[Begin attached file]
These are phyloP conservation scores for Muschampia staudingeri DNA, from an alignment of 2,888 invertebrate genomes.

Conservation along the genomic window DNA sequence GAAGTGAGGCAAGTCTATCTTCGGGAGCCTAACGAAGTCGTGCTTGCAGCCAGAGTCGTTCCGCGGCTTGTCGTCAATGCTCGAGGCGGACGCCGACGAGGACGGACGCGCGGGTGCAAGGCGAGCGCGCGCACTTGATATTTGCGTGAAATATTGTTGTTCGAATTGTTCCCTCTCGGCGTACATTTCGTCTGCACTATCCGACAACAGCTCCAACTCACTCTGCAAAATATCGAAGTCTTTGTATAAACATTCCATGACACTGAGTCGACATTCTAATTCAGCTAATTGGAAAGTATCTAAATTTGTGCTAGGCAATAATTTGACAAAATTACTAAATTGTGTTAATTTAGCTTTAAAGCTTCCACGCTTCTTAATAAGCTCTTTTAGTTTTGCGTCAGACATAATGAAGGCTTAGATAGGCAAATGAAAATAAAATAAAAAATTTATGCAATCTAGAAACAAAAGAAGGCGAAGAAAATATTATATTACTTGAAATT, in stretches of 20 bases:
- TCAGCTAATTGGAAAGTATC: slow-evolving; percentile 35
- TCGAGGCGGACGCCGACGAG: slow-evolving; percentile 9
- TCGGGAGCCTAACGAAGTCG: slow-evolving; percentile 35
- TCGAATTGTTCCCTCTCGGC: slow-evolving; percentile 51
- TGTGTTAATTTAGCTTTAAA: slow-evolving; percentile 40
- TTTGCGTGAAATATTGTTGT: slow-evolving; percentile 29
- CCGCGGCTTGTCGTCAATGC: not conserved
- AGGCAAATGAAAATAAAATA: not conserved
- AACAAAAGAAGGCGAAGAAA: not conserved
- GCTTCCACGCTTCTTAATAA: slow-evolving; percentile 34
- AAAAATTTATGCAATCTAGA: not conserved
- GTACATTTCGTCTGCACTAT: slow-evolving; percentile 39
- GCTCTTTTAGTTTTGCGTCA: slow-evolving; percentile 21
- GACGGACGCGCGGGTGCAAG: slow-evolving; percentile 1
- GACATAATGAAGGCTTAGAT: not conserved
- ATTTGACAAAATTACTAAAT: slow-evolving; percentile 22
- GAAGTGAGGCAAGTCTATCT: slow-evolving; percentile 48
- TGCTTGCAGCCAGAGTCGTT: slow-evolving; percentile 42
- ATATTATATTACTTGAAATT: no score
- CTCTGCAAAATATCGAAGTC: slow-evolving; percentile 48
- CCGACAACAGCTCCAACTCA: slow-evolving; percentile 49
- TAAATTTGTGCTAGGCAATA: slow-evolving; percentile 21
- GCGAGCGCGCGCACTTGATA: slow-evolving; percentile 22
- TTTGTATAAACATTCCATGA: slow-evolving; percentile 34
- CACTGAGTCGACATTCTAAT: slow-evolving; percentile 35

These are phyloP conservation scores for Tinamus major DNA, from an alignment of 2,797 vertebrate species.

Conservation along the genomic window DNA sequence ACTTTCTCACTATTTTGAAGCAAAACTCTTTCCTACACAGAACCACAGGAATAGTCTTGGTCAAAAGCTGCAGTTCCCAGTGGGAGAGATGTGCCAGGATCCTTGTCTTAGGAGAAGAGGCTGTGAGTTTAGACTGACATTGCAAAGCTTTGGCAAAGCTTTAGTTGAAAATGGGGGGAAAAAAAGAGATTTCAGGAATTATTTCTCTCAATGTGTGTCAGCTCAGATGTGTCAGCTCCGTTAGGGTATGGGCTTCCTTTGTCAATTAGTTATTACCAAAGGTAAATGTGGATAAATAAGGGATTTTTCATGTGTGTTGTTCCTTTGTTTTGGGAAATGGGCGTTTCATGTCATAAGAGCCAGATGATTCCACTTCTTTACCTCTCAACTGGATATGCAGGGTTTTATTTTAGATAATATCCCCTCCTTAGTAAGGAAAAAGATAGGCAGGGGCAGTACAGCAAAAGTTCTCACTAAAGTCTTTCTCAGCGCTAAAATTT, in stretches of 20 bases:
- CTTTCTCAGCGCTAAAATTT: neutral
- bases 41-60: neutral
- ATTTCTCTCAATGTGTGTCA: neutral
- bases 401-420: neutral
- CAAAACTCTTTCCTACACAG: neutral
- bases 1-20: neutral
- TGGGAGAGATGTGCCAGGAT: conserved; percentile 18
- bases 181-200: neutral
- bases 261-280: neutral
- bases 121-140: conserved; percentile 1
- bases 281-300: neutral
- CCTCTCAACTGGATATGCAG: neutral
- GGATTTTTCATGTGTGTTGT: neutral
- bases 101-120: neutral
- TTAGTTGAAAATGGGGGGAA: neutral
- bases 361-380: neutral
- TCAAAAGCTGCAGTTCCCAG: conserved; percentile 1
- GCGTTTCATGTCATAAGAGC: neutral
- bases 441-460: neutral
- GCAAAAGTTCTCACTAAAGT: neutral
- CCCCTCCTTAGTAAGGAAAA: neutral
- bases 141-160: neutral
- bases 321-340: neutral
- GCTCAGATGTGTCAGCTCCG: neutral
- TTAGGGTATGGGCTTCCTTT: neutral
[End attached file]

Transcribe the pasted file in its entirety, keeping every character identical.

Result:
These are phyloP conservation scores for Muschampia staudingeri DNA, from an alignment of 2,888 invertebrate genomes.

Conservation along the genomic window DNA sequence GAAGTGAGGCAAGTCTATCTTCGGGAGCCTAACGAAGTCGTGCTTGCAGCCAGAGTCGTTCCGCGGCTTGTCGTCAATGCTCGAGGCGGACGCCGACGAGGACGGACGCGCGGGTGCAAGGCGAGCGCGCGCACTTGATATTTGCGTGAAATATTGTTGTTCGAATTGTTCCCTCTCGGCGTACATTTCGTCTGCACTATCCGACAACAGCTCCAACTCACTCTGCAAAATATCGAAGTCTTTGTATAAACATTCCATGACACTGAGTCGACATTCTAATTCAGCTAATTGGAAAGTATCTAAATTTGTGCTAGGCAATAATTTGACAAAATTACTAAATTGTGTTAATTTAGCTTTAAAGCTTCCACGCTTCTTAATAAGCTCTTTTAGTTTTGCGTCAGACATAATGAAGGCTTAGATAGGCAAATGAAAATAAAATAAAAAATTTATGCAATCTAGAAACAAAAGAAGGCGAAGAAAATATTATATTACTTGAAATT, in stretches of 20 bases:
- TCAGCTAATTGGAAAGTATC: slow-evolving; percentile 35
- TCGAGGCGGACGCCGACGAG: slow-evolving; percentile 9
- TCGGGAGCCTAACGAAGTCG: slow-evolving; percentile 35
- TCGAATTGTTCCCTCTCGGC: slow-evolving; percentile 51
- TGTGTTAATTTAGCTTTAAA: slow-evolving; percentile 40
- TTTGCGTGAAATATTGTTGT: slow-evolving; percentile 29
- CCGCGGCTTGTCGTCAATGC: not conserved
- AGGCAAATGAAAATAAAATA: not conserved
- AACAAAAGAAGGCGAAGAAA: not conserved
- GCTTCCACGCTTCTTAATAA: slow-evolving; percentile 34
- AAAAATTTATGCAATCTAGA: not conserved
- GTACATTTCGTCTGCACTAT: slow-evolving; percentile 39
- GCTCTTTTAGTTTTGCGTCA: slow-evolving; percentile 21
- GACGGACGCGCGGGTGCAAG: slow-evolving; percentile 1
- GACATAATGAAGGCTTAGAT: not conserved
- ATTTGACAAAATTACTAAAT: slow-evolving; percentile 22
- GAAGTGAGGCAAGTCTATCT: slow-evolving; percentile 48
- TGCTTGCAGCCAGAGTCGTT: slow-evolving; percentile 42
- ATATTATATTACTTGAAATT: no score
- CTCTGCAAAATATCGAAGTC: slow-evolving; percentile 48
- CCGACAACAGCTCCAACTCA: slow-evolving; percentile 49
- TAAATTTGTGCTAGGCAATA: slow-evolving; percentile 21
- GCGAGCGCGCGCACTTGATA: slow-evolving; percentile 22
- TTTGTATAAACATTCCATGA: slow-evolving; percentile 34
- CACTGAGTCGACATTCTAAT: slow-evolving; percentile 35

These are phyloP conservation scores for Tinamus major DNA, from an alignment of 2,797 vertebrate species.

Conservation along the genomic window DNA sequence ACTTTCTCACTATTTTGAAGCAAAACTCTTTCCTACACAGAACCACAGGAATAGTCTTGGTCAAAAGCTGCAGTTCCCAGTGGGAGAGATGTGCCAGGATCCTTGTCTTAGGAGAAGAGGCTGTGAGTTTAGACTGACATTGCAAAGCTTTGGCAAAGCTTTAGTTGAAAATGGGGGGAAAAAAAGAGATTTCAGGAATTATTTCTCTCAATGTGTGTCAGCTCAGATGTGTCAGCTCCGTTAGGGTATGGGCTTCCTTTGTCAATTAGTTATTACCAAAGGTAAATGTGGATAAATAAGGGATTTTTCATGTGTGTTGTTCCTTTGTTTTGGGAAATGGGCGTTTCATGTCATAAGAGCCAGATGATTCCACTTCTTTACCTCTCAACTGGATATGCAGGGTTTTATTTTAGATAATATCCCCTCCTTAGTAAGGAAAAAGATAGGCAGGGGCAGTACAGCAAAAGTTCTCACTAAAGTCTTTCTCAGCGCTAAAATTT, in stretches of 20 bases:
- CTTTCTCAGCGCTAAAATTT: neutral
- bases 41-60: neutral
- ATTTCTCTCAATGTGTGTCA: neutral
- bases 401-420: neutral
- CAAAACTCTTTCCTACACAG: neutral
- bases 1-20: neutral
- TGGGAGAGATGTGCCAGGAT: conserved; percentile 18
- bases 181-200: neutral
- bases 261-280: neutral
- bases 121-140: conserved; percentile 1
- bases 281-300: neutral
- CCTCTCAACTGGATATGCAG: neutral
- GGATTTTTCATGTGTGTTGT: neutral
- bases 101-120: neutral
- TTAGTTGAAAATGGGGGGAA: neutral
- bases 361-380: neutral
- TCAAAAGCTGCAGTTCCCAG: conserved; percentile 1
- GCGTTTCATGTCATAAGAGC: neutral
- bases 441-460: neutral
- GCAAAAGTTCTCACTAAAGT: neutral
- CCCCTCCTTAGTAAGGAAAA: neutral
- bases 141-160: neutral
- bases 321-340: neutral
- GCTCAGATGTGTCAGCTCCG: neutral
- TTAGGGTATGGGCTTCCTTT: neutral